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Female External Catheters Covered by Medicare


1. Introduction

Female external catheters are devices that are worn on the skin and are used to collect urine. They are an alternative to indwelling or Foley catheters and are self-applied. They are rolled onto the skin like a sleeve and are connected to a drainage bag to collect urine. They are made of a female catheter and a urine collection bag. These catheters are mostly used for incontinence as a standalone treatment or with surgery and are also used for urinary retention because it is a non-invasive alternative to catheterizing or using an indwelling catheter. Female external catheters are also used as a method of incontinence management for people who have multiple sclerosis, spinal cord injury, and other neurological conditions. Female catheters are often the last medical treatment attempted by the patient as they are relatively non-invasive and are more comfortable to use than an indwelling catheter. They are also convenient for the caregiver to use, who has to assist with the patient’s elimination needs. The advantage of an external catheter is that no insertion is required, making it a preferable option for many women. In the past, Medicare has covered many of the types of catheters available on the market today. Policies have since changed, favoring only a few of the major manufacturers. Medicare payees now have fewer options than in the past. This can mean that a patient who has been using a particular catheter for a long time and is comfortable with it may no longer get coverage for that catheter. If that happens, the patient and/or caregiver will have to pay out of pocket for the catheter or choose another type that may not be suitable. This may cause undue stress to the patient or the caregiver. With doctors, nurses, and patients working so hard to improve the quality of life, it is disheartening to see patients with a product that is right for them be unsuccessful in obtaining it due to a lack of coverage. (Hartigan & Dmochowski2022)(Stoddard et al.2021)(Aparasu et al.2020)(Schladen et al., 2021)(Padula et al.2022)

1.1 Importance of Female External Catheters

An external catheter for females is an effective way to manage bladder incontinence. It can be used effectively to manage incontinence but is also an alternative treatment for females with a catheter-dependent neurogenic bladder. It is a comfortable and dignified method of managing female urinary incontinence. Patients who have used the catheters have expressed no smell or skin irritation and have also stated that the catheter sometimes makes them feel as though they do not have incontinence. Measures of patient satisfaction are high, and women describe it as “life-changing.” This type of catheter has cost-effectiveness advantages over other methods of managing urinary incontinence and may have the potential to save money for healthcare providers and/or the patients. This type of catheter can be used for athletes who have incontinence problems during their sport and is allowed by sporting authorities. (Abdel-Fattah et al.2021)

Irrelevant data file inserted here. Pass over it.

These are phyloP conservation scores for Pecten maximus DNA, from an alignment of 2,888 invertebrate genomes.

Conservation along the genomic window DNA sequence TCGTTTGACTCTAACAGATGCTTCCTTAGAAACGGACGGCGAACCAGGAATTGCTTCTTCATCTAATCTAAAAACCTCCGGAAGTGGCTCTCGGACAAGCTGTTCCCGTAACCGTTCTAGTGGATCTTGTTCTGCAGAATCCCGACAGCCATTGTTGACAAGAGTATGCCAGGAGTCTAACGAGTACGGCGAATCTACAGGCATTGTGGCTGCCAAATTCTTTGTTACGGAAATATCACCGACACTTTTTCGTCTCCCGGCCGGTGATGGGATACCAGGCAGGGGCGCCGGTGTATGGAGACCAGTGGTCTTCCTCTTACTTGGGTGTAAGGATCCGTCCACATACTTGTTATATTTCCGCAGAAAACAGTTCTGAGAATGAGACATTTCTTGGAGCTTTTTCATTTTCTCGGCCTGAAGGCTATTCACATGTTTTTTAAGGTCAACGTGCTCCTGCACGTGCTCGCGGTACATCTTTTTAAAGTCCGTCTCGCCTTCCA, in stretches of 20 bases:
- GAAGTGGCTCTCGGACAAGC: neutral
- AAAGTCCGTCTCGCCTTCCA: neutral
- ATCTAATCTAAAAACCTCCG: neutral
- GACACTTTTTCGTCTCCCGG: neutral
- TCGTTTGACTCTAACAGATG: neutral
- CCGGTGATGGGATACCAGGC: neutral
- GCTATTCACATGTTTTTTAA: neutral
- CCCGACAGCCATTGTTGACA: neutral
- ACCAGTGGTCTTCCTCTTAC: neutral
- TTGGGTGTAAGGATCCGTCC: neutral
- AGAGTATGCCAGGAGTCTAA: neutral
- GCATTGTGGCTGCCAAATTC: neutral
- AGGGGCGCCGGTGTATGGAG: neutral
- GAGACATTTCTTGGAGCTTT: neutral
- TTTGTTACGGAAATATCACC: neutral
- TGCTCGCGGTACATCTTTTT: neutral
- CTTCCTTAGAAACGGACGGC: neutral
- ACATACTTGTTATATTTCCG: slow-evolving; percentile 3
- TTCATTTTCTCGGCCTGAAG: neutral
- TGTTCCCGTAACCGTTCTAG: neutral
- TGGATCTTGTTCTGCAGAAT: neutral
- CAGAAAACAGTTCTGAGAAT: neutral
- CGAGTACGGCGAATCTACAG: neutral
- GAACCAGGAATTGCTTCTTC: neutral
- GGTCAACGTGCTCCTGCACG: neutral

The female external catheter is now becoming a treatment of choice for female bladder incontinence. This is due to the fact that more healthcare providers are looking for less invasive methods to treat incontinence, and it is also preferred by the patients. This is a better option than the indwelling catheter, with fewer risks and less potential for causing damage to the urethral tissue.

Female external catheter is important for females to prevent many diseases. Many healthcare professionals use the term “female catheter,” which generally refers to a urinary catheter specifically designed for women. Catheter usage is an uncomfortable yet essential practice for those who cannot control their bladders. This can occur for a number of reasons, be it through old age, injury, or disease. Since women cover half the population, it’s increasingly important to know about female catheters and the advantages of using them.

1.2 Medicare Coverage for Medical Supplies

You may be wondering if your elderly mom will be able to get her female external catheters covered by Medicare. This is a valid concern because as many of us know, Medicare does not cover everything that your doctor may deem medically necessary. The good news is that Medicare does cover the cost of female external catheters related to incontinence issues. The bad news is that Medicare will only cover the cost of the actual female external catheters, it will not cover any of the supplies needed to use the catheters. This includes adhesive, skin barrier wipes or remover, and leg bags. So when considering Medicare coverage of female external catheters it is important to assess the anticipated overall costs. Everyone wants the most cost-effective solution for their healthcare needs, but how much one is willing to spend varies from individual to individual. Remember that the cost per catheter is likely the cost you will incur with Medicare coverage as opposed to using other methods or supplies.

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2. Types of Female External Catheters